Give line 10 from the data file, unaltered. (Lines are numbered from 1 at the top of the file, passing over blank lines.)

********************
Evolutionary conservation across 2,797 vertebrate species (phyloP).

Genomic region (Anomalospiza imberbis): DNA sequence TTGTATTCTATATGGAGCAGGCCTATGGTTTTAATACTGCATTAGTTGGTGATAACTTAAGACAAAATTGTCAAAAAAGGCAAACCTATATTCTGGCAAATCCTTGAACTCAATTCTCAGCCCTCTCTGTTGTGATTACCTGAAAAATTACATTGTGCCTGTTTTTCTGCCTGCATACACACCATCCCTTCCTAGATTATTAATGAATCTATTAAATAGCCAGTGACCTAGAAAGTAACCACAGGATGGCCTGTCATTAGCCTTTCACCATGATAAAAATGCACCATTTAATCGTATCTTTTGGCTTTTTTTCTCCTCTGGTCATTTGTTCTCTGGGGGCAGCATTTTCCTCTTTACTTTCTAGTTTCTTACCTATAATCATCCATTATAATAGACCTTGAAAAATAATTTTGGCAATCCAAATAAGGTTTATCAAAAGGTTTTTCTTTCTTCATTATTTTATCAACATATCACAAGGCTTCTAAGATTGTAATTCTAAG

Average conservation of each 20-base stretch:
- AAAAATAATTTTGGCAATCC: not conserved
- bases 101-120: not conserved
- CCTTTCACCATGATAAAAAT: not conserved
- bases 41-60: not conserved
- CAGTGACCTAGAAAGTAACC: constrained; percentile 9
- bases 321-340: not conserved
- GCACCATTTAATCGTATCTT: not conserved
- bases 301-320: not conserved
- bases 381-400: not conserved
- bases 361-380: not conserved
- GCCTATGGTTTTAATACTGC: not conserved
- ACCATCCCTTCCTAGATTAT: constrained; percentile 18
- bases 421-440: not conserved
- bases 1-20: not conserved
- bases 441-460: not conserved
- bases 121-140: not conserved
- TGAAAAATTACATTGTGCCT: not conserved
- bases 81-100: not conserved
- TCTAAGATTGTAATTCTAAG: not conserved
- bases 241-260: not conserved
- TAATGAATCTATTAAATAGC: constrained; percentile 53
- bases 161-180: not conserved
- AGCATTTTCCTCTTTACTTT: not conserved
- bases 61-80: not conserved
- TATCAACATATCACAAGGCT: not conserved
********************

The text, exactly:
- GCACCATTTAATCGTATCTT: not conserved